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Re: more trichlor and shelf life
> Date: Mon, 11 Mar 96 16:03 PST
> From: rob at xyzoom.alegria.com (Rob Lingelbach)
> Reply-to: Rob Lingelbach <rob at xyzoom.alegria.com>
> Organization: Altruistic Intentions, Hollywood, CA
> To: telecine at xyzoom.alegria.com
> Subject: more trichlor (forwarded again)
> --- Forwarded mail from "Vince R. Forcier" <vforcier at interramp.com>
> From: "Vince R. Forcier" <vforcier at interramp.com>
> Organization: Roland House, Inc. - Chief Engineer
> Subject: Re: trichlor (forwarded)
> Rob Lingelbach wrote:
> > Reference David Warner's note about the supply of 1,1,1, film
> Can someon please elaborate on the short shelf life issue. How short?
> Ideal temperature to store? ETC. Thank you.
Sorry that this reply has taken so long but I did finally manage to
find out some things about shelf life etc. I spoke to Carmine Hannar
at Pride Solvents. He is the sales rep for ISI Chemicals. According
to their chemists, film grade Tri-clor has a shelf life of one year from the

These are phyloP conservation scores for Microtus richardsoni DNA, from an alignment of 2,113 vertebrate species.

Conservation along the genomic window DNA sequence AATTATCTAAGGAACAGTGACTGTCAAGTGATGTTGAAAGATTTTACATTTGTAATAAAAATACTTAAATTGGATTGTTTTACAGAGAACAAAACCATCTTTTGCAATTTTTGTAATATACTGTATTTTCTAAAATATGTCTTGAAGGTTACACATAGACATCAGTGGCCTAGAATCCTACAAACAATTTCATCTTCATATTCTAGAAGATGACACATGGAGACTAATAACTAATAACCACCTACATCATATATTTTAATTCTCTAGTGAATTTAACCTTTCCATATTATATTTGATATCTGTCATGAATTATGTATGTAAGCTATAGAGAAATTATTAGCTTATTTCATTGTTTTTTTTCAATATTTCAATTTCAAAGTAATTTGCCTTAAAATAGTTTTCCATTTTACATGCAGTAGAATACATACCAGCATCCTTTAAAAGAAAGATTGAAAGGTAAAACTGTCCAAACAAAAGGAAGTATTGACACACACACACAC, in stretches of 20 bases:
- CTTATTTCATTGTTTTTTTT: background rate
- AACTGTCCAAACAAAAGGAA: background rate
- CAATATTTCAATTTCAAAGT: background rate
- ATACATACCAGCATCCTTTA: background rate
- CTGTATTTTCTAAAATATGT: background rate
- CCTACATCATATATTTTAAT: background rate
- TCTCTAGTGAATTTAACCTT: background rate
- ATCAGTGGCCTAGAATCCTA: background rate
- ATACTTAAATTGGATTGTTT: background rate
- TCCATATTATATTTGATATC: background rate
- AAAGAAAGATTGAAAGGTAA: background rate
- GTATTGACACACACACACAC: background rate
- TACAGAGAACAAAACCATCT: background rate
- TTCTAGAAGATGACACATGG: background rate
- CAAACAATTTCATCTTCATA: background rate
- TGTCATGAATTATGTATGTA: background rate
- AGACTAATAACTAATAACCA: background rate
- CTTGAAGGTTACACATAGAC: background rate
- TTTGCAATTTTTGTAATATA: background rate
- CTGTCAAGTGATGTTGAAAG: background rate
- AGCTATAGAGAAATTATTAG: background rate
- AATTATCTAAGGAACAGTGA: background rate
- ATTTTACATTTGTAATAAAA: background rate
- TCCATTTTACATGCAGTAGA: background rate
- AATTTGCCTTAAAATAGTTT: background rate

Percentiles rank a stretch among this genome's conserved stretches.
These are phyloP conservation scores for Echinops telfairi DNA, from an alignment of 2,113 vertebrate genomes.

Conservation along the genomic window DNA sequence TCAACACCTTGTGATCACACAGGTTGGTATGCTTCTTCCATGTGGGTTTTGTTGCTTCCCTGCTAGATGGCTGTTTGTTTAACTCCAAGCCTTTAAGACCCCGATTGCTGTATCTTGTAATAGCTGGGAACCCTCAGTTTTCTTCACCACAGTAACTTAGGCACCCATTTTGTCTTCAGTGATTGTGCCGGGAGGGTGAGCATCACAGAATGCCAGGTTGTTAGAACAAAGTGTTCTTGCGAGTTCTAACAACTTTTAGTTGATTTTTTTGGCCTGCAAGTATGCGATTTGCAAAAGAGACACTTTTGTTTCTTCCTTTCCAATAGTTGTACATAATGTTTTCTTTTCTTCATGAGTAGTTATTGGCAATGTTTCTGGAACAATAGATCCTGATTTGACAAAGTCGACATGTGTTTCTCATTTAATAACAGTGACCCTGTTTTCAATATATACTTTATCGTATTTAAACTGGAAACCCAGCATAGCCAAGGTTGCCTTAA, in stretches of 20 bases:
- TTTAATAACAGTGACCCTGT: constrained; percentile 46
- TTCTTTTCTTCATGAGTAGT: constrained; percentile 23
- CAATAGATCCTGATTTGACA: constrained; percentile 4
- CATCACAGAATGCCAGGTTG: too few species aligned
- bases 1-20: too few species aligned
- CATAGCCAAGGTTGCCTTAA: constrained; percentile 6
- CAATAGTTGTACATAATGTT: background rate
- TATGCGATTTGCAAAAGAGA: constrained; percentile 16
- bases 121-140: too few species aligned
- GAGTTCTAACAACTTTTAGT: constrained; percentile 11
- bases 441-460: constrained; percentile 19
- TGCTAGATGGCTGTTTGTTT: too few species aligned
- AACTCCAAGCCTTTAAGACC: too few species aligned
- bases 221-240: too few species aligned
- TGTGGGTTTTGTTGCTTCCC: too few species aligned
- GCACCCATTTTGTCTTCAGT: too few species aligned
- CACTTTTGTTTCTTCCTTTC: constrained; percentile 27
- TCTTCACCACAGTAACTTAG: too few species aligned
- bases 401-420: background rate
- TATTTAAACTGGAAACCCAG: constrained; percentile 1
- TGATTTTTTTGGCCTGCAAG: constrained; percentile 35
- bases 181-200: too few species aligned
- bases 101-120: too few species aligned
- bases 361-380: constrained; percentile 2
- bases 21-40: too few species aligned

time it is put in the drum and inhibiters are added. Tri-clor needs to be
stored in sealed drums at normal temperatures somewhere it can
be protected from possible water contaminantion. So don't leave it
setting outside! I was not able to find out about what the possible
consequences are if using out of date fluid though.
I contacted Dow Chemicals but the person I spoke with had very
little information about Tri-clor as it has been removed from their
database since manufacturing has been discontinued. She didn't know
if there would be any damaging effects to film with aged fluid either.
I know that I've used fluid that has been older than a year and have
never had any problems ever with cleaning film with it. Of course at
the time I didn't know that it was a potential problem.
Maybe someone from Kodak would know?